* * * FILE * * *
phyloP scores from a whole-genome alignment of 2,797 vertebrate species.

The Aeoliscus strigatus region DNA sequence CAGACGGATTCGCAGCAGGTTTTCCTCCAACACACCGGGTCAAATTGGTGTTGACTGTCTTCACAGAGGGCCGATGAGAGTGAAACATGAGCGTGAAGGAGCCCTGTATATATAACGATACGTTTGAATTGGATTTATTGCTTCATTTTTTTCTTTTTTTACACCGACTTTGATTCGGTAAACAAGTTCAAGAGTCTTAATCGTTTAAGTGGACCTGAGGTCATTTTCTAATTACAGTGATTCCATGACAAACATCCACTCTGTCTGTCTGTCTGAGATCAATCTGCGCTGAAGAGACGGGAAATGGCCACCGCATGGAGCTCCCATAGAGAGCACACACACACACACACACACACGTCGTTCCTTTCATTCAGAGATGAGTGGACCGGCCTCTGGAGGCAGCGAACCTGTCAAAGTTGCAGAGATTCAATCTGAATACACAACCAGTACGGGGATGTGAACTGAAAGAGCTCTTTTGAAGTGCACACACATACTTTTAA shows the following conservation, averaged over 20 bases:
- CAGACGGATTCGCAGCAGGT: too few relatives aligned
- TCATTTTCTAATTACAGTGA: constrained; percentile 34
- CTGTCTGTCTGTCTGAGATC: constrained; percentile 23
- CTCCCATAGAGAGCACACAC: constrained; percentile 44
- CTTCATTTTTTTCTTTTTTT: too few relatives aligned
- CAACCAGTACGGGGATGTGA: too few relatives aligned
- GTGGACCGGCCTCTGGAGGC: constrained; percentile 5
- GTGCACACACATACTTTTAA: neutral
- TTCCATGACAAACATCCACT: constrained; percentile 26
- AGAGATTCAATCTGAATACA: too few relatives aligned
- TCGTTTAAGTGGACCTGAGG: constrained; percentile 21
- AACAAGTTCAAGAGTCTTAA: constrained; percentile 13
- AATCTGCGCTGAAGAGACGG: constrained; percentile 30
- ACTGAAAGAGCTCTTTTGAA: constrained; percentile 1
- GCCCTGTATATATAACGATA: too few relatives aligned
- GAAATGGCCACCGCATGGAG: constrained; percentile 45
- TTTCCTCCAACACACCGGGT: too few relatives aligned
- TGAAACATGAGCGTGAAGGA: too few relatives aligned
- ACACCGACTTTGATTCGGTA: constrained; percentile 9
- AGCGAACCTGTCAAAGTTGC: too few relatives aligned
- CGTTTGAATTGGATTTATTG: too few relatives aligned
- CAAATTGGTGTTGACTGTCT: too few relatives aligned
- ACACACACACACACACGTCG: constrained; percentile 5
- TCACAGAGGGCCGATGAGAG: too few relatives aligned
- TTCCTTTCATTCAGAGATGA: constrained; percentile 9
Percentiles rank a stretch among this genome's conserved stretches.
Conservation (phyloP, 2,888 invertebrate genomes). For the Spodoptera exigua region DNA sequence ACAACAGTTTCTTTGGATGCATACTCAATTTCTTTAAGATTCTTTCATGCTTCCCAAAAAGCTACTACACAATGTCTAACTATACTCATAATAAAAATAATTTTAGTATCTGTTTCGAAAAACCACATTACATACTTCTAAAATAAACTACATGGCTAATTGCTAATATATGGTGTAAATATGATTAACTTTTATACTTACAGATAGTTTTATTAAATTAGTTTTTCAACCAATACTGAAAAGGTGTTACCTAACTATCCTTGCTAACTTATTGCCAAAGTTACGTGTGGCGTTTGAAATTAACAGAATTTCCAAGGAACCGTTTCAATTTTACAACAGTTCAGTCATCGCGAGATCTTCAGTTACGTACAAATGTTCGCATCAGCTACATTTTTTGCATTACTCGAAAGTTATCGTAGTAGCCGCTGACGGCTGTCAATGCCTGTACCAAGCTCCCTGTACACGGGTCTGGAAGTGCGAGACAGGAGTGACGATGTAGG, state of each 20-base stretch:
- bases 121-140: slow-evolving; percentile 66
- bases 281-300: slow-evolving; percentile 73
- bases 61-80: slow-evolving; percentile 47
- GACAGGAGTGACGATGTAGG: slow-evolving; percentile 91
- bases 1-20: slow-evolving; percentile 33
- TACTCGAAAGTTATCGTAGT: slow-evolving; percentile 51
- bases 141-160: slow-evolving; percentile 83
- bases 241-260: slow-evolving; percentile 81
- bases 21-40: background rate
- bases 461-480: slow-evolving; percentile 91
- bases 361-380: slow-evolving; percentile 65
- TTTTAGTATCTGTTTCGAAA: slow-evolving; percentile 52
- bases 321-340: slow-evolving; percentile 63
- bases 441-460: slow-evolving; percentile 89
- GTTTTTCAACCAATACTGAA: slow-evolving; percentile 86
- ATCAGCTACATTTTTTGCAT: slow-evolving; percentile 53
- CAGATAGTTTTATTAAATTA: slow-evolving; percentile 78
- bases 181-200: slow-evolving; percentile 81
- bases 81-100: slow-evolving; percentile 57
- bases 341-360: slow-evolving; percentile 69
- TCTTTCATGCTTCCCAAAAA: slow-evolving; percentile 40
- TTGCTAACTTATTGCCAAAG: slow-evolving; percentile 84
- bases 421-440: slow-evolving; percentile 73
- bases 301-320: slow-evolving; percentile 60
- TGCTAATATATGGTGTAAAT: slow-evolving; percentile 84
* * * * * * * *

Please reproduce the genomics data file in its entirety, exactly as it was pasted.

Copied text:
phyloP scores from a whole-genome alignment of 2,797 vertebrate species.

The Aeoliscus strigatus region DNA sequence CAGACGGATTCGCAGCAGGTTTTCCTCCAACACACCGGGTCAAATTGGTGTTGACTGTCTTCACAGAGGGCCGATGAGAGTGAAACATGAGCGTGAAGGAGCCCTGTATATATAACGATACGTTTGAATTGGATTTATTGCTTCATTTTTTTCTTTTTTTACACCGACTTTGATTCGGTAAACAAGTTCAAGAGTCTTAATCGTTTAAGTGGACCTGAGGTCATTTTCTAATTACAGTGATTCCATGACAAACATCCACTCTGTCTGTCTGTCTGAGATCAATCTGCGCTGAAGAGACGGGAAATGGCCACCGCATGGAGCTCCCATAGAGAGCACACACACACACACACACACACGTCGTTCCTTTCATTCAGAGATGAGTGGACCGGCCTCTGGAGGCAGCGAACCTGTCAAAGTTGCAGAGATTCAATCTGAATACACAACCAGTACGGGGATGTGAACTGAAAGAGCTCTTTTGAAGTGCACACACATACTTTTAA shows the following conservation, averaged over 20 bases:
- CAGACGGATTCGCAGCAGGT: too few relatives aligned
- TCATTTTCTAATTACAGTGA: constrained; percentile 34
- CTGTCTGTCTGTCTGAGATC: constrained; percentile 23
- CTCCCATAGAGAGCACACAC: constrained; percentile 44
- CTTCATTTTTTTCTTTTTTT: too few relatives aligned
- CAACCAGTACGGGGATGTGA: too few relatives aligned
- GTGGACCGGCCTCTGGAGGC: constrained; percentile 5
- GTGCACACACATACTTTTAA: neutral
- TTCCATGACAAACATCCACT: constrained; percentile 26
- AGAGATTCAATCTGAATACA: too few relatives aligned
- TCGTTTAAGTGGACCTGAGG: constrained; percentile 21
- AACAAGTTCAAGAGTCTTAA: constrained; percentile 13
- AATCTGCGCTGAAGAGACGG: constrained; percentile 30
- ACTGAAAGAGCTCTTTTGAA: constrained; percentile 1
- GCCCTGTATATATAACGATA: too few relatives aligned
- GAAATGGCCACCGCATGGAG: constrained; percentile 45
- TTTCCTCCAACACACCGGGT: too few relatives aligned
- TGAAACATGAGCGTGAAGGA: too few relatives aligned
- ACACCGACTTTGATTCGGTA: constrained; percentile 9
- AGCGAACCTGTCAAAGTTGC: too few relatives aligned
- CGTTTGAATTGGATTTATTG: too few relatives aligned
- CAAATTGGTGTTGACTGTCT: too few relatives aligned
- ACACACACACACACACGTCG: constrained; percentile 5
- TCACAGAGGGCCGATGAGAG: too few relatives aligned
- TTCCTTTCATTCAGAGATGA: constrained; percentile 9
Percentiles rank a stretch among this genome's conserved stretches.
Conservation (phyloP, 2,888 invertebrate genomes). For the Spodoptera exigua region DNA sequence ACAACAGTTTCTTTGGATGCATACTCAATTTCTTTAAGATTCTTTCATGCTTCCCAAAAAGCTACTACACAATGTCTAACTATACTCATAATAAAAATAATTTTAGTATCTGTTTCGAAAAACCACATTACATACTTCTAAAATAAACTACATGGCTAATTGCTAATATATGGTGTAAATATGATTAACTTTTATACTTACAGATAGTTTTATTAAATTAGTTTTTCAACCAATACTGAAAAGGTGTTACCTAACTATCCTTGCTAACTTATTGCCAAAGTTACGTGTGGCGTTTGAAATTAACAGAATTTCCAAGGAACCGTTTCAATTTTACAACAGTTCAGTCATCGCGAGATCTTCAGTTACGTACAAATGTTCGCATCAGCTACATTTTTTGCATTACTCGAAAGTTATCGTAGTAGCCGCTGACGGCTGTCAATGCCTGTACCAAGCTCCCTGTACACGGGTCTGGAAGTGCGAGACAGGAGTGACGATGTAGG, state of each 20-base stretch:
- bases 121-140: slow-evolving; percentile 66
- bases 281-300: slow-evolving; percentile 73
- bases 61-80: slow-evolving; percentile 47
- GACAGGAGTGACGATGTAGG: slow-evolving; percentile 91
- bases 1-20: slow-evolving; percentile 33
- TACTCGAAAGTTATCGTAGT: slow-evolving; percentile 51
- bases 141-160: slow-evolving; percentile 83
- bases 241-260: slow-evolving; percentile 81
- bases 21-40: background rate
- bases 461-480: slow-evolving; percentile 91
- bases 361-380: slow-evolving; percentile 65
- TTTTAGTATCTGTTTCGAAA: slow-evolving; percentile 52
- bases 321-340: slow-evolving; percentile 63
- bases 441-460: slow-evolving; percentile 89
- GTTTTTCAACCAATACTGAA: slow-evolving; percentile 86
- ATCAGCTACATTTTTTGCAT: slow-evolving; percentile 53
- CAGATAGTTTTATTAAATTA: slow-evolving; percentile 78
- bases 181-200: slow-evolving; percentile 81
- bases 81-100: slow-evolving; percentile 57
- bases 341-360: slow-evolving; percentile 69
- TCTTTCATGCTTCCCAAAAA: slow-evolving; percentile 40
- TTGCTAACTTATTGCCAAAG: slow-evolving; percentile 84
- bases 421-440: slow-evolving; percentile 73
- bases 301-320: slow-evolving; percentile 60
- TGCTAATATATGGTGTAAAT: slow-evolving; percentile 84